If you’ve browsed personal Twitter feeds recently, you’ve likely encountered the stereotypical Twitter personas. Among others, there are those who tweet about seemingly every breath they take, those who never come up with anything original, those who try too hard to be funny or ironic, and those who treat their Twitter page like a neglected pile of clothes – something they’ll “get to when they feel like it.” Unsurprisingly, these personas also resemble common business personas found on Twitter; however, businesses following the above methods can encounter much more drastic effects. A sloppy social media stream can leave lasting detriments on a company’s image. Even worse, ignoring social media altogether might open the door for your competitors to build brand awareness where your brand is silent.
To help your business Twitter page build a positive persona and reputation, we are sharing a three-part series on our top tips to help your Twitter page sing a social media melody and compel more people to sing along. Here is Part 1:
Part 1: Create clean and effective tweets
Twitter gives users the tools to answer the question “What’s Happening?” as long as they follow the 140 character limitation. There are plenty of ways people can do this wrong, but let’s talk about what to do right:
First, use solid hashtags, but in moderation. Hashtags not only give your post some flair, but they also link your post to a nexus of other tweets posting about similar topics, therefore allowing more users to see your post when they search for the designated hashtag. Be careful though; #using #hashtags for #everything does not look #professional. Two to three effective hashtags (as in those that describe the purpose or content of your tweet) per post should be enough to get your message across without overwhelming other users. If you can, embed your hashtags within the body of the tweet to bring more attention to what you want users to see.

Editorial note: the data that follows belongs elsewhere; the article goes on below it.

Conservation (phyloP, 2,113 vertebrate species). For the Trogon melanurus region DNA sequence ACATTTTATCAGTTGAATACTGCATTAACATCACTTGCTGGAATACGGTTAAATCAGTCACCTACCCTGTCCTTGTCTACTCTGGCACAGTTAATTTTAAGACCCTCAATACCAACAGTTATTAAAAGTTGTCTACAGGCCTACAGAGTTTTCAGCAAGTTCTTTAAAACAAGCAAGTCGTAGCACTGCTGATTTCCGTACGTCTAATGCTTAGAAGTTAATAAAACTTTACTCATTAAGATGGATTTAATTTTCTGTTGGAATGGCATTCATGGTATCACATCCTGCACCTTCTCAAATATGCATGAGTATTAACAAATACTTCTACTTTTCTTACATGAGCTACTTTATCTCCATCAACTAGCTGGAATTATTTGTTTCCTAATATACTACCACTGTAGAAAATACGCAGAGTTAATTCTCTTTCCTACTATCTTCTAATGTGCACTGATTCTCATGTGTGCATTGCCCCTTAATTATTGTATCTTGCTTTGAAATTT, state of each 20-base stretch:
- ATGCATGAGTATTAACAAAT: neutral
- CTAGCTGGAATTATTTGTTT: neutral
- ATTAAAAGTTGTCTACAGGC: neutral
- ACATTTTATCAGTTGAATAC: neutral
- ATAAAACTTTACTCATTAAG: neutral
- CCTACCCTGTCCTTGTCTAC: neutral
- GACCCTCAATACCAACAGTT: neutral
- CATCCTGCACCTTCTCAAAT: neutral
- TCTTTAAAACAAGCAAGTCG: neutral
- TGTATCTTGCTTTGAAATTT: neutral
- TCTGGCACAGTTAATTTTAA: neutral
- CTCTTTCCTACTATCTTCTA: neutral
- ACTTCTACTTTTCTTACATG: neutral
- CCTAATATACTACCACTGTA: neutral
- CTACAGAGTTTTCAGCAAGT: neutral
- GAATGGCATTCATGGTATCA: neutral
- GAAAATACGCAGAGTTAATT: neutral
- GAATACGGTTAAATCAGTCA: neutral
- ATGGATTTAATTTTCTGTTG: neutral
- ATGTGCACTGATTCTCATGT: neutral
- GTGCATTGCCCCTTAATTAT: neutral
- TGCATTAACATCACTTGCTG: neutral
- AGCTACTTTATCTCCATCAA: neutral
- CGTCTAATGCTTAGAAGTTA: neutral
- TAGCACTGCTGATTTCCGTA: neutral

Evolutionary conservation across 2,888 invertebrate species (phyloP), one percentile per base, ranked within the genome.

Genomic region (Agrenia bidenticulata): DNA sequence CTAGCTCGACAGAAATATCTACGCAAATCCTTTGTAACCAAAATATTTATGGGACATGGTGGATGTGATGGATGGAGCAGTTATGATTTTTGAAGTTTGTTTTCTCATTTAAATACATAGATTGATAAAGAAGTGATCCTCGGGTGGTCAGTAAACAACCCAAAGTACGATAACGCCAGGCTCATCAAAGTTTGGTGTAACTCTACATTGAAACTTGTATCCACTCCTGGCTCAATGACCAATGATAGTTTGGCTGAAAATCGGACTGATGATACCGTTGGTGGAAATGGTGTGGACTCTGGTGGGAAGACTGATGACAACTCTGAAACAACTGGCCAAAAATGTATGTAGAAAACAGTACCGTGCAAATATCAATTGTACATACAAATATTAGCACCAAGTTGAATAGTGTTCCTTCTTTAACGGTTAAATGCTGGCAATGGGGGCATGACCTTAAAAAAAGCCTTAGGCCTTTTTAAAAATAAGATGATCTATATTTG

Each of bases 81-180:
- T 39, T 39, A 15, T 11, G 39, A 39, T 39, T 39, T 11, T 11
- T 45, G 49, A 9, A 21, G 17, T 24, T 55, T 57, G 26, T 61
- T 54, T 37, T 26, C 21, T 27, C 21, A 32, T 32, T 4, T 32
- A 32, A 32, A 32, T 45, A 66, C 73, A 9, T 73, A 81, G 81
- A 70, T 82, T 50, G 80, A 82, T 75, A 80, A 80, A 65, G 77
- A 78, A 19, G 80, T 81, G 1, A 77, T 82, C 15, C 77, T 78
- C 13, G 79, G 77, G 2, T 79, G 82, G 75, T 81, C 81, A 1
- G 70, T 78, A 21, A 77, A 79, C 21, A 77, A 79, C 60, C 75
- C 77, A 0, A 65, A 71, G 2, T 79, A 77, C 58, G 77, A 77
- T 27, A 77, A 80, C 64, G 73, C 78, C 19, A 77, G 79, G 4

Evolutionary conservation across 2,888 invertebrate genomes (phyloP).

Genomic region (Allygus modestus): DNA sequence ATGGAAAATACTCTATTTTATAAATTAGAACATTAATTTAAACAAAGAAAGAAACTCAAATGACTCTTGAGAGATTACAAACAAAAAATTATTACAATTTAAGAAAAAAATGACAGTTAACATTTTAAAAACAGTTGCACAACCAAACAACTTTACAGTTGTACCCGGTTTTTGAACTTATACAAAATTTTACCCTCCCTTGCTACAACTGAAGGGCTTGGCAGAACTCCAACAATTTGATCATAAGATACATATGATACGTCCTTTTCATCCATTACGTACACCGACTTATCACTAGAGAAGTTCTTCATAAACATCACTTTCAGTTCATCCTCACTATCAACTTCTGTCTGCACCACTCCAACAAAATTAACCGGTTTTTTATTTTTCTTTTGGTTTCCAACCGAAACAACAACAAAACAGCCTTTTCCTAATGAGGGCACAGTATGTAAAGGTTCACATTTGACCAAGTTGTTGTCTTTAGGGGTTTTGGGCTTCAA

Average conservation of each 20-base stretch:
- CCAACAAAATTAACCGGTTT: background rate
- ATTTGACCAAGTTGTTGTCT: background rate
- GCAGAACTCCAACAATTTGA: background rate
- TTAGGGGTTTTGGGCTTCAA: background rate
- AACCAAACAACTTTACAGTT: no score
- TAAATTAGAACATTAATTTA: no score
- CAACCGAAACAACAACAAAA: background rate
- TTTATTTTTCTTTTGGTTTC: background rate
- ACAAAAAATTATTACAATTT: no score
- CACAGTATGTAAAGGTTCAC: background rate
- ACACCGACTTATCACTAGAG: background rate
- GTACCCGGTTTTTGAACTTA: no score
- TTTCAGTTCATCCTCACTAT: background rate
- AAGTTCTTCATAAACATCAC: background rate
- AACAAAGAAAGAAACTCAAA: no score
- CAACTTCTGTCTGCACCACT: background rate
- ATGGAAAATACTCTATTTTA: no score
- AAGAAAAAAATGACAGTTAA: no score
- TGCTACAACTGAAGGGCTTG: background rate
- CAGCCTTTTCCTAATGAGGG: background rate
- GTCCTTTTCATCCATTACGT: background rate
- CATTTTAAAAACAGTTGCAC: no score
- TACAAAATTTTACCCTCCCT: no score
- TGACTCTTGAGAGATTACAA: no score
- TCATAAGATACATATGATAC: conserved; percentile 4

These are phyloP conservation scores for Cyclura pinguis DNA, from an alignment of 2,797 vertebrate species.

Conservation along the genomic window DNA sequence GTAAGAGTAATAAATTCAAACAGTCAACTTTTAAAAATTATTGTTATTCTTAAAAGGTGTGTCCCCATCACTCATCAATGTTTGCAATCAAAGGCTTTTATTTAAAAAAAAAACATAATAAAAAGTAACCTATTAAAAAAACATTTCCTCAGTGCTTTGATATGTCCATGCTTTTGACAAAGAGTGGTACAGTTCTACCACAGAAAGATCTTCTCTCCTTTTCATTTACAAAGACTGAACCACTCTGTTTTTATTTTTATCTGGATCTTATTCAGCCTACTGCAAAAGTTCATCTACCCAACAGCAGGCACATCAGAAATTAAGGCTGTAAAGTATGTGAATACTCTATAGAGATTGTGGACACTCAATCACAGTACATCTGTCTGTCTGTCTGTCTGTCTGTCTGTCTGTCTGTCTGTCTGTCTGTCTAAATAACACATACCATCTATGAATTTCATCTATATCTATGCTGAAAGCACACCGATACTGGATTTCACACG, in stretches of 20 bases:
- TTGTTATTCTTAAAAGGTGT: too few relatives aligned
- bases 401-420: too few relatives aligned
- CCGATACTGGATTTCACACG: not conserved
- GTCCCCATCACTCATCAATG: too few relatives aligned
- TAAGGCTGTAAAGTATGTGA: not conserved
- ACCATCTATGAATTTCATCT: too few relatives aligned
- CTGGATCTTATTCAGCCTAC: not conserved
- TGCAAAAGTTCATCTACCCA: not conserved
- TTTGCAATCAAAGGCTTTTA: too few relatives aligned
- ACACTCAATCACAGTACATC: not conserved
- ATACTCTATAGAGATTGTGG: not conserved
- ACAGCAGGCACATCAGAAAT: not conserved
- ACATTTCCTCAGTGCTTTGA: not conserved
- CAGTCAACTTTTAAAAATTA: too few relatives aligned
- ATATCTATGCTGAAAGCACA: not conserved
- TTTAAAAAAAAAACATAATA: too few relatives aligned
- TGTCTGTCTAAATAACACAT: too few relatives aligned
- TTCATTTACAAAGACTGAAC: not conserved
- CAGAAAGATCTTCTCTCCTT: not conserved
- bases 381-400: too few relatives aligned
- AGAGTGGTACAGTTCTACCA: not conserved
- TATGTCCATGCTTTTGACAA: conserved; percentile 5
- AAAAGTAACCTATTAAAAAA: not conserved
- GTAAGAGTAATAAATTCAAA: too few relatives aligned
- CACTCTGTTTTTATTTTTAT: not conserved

Next, include an image or video if you can. If you’re linking to an article or other news source, relevant images make your post stand out in a good way. Most of the time, articles will include an image that you can use for your own post. If you absolutely cannot fit an image into your tweet without taking away from the central message, then don’t include one. The goal of an image is to visually improve your message, and with Twitter’s limitation on words, the saying “pictures are worth a thousand words” applies and helps you say more in your tweet.
Finally, post often, but within reason. If you find yourself lacking the time to look for content on your own, re-tweet other posts relevant to your industry. As long as you credit the original poster, you’re engaging the community as if you found the content yourself (and you could potentially gain more exposure with the original poster’s followers). Use tools such as Hootsuite to help you schedule posts throughout your day rather than individually posting each tweet yourself. The worst Twitter page is a dead Twitter page; however, posting too much could leave your followers with overexposure effect. When you use Twitter for business, your followers are also your customers and peers within your industry. If those people grow tired of hearing about every new development every few minutes, you lose credibility. Just be smart about how often you post. The lifespan of a tweet is only a few hours, and the optimal number of tweets per day is about four to six.
This blog was contributed by Clearpoint Agency intern, Conner Shaw.